This week, Apple raised the bar on the education-related expectations from the tech industry. The introduction of iBooks 2 and Apple’s entrance into digital and interactive textbooks certainly turned a few heads and raised eyebrows. And then the mud-slinging came.
Just as quickly as the blogs and tweets were posted announcing the details of the announcement, the nay-sayers were creating lists of all the things [they feel are] wrong with Apple’s iBooks Author and the textbooks themselves: limitations of only viewing on Apple’s own iPads, no real ePub exporting options, Apple taking their 30% share, and of course, the EULA limiting who actually “owns” what.
Now just a second.
Thank you, Apple. Thanks for putting in thousands of R & D hours, thanks for being innovative, thanks for having vision, thanks for being tech giant who is willing to listen and explore new approaches.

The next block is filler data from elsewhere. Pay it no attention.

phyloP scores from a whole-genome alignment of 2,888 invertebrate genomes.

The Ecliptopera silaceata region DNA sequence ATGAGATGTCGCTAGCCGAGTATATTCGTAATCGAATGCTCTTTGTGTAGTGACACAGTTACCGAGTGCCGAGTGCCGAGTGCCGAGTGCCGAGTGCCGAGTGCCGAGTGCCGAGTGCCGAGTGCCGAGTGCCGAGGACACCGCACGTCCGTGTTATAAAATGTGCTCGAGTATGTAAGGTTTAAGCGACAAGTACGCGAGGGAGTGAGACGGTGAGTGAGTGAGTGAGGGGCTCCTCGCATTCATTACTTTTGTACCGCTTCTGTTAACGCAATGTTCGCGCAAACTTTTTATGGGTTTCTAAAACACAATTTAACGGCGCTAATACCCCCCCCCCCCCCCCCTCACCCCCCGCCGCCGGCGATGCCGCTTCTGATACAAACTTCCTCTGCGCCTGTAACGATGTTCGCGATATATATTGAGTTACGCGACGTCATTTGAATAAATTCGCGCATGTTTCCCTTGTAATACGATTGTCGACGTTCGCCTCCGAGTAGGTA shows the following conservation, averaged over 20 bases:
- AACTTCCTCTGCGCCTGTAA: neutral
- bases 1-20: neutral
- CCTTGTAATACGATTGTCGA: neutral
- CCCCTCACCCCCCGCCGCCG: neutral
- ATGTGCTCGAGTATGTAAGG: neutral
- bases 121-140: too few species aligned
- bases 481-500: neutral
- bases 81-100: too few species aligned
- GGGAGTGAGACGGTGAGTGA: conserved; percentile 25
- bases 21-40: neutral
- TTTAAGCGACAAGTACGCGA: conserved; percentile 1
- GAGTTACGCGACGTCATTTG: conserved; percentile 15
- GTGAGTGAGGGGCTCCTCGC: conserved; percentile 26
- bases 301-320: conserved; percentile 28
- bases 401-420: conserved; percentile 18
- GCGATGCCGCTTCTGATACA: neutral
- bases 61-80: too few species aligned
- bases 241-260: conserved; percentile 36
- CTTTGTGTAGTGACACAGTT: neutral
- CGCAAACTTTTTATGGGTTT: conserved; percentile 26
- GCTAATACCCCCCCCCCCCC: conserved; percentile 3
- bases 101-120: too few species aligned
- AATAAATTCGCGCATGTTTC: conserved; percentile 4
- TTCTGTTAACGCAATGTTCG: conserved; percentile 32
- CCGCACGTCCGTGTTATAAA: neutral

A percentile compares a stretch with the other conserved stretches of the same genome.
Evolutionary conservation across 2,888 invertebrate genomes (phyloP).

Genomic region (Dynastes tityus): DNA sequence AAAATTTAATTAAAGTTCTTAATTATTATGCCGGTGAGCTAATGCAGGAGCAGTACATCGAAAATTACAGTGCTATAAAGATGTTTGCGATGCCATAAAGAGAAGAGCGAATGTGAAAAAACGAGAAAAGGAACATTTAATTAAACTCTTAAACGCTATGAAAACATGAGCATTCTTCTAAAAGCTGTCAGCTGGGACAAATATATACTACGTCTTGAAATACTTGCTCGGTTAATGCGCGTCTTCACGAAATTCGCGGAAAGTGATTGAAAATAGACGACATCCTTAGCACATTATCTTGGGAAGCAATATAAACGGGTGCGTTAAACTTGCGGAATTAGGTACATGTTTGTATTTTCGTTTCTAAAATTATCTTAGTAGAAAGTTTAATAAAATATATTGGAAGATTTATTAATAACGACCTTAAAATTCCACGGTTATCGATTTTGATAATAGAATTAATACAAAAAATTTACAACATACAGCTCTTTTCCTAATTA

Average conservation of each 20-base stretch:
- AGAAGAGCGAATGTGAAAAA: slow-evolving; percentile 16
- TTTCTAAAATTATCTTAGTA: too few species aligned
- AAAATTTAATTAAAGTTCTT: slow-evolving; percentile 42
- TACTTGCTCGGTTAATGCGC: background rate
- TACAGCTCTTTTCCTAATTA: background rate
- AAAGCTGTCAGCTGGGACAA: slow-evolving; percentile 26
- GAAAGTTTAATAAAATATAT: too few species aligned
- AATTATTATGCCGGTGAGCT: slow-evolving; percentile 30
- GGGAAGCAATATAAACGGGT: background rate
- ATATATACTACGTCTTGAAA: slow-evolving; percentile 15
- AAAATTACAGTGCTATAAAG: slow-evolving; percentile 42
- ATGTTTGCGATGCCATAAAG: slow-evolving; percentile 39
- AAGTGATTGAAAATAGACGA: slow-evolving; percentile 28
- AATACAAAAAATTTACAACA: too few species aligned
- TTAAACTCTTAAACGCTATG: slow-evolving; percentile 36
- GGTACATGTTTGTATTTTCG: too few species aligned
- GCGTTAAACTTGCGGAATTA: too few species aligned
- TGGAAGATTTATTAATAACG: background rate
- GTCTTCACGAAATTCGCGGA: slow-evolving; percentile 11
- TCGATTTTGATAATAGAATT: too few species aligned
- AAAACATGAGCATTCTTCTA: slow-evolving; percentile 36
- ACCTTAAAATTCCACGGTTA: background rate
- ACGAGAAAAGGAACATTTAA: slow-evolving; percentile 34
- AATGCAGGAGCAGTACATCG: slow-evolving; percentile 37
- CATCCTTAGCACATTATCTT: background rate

You didn’t get it exactly right [in the tech giant of Ryan Malany’s eyes] the first time, but you did something. You raised the bar. Just like when you omitted the floppy drive from G3 towers and iMacs. Everyone freaked out. Nay-sayers pointed out 197 things wrong with it. And years later, it’s tough to buy a [any brand] computer with one.
We’ve seen this before: you’ll take in customer feedback, you’ll revisit your first generation software restraints, you’ll update, revise, and release. Other companies are probably already hard at work emulating your software. They’ll release it [after you’ve done the back-work] at a lower costs with more options and people will continue to complain about Apple’s high[er] costs.
Thank you for being first. Thank you for raising the bar, Apple.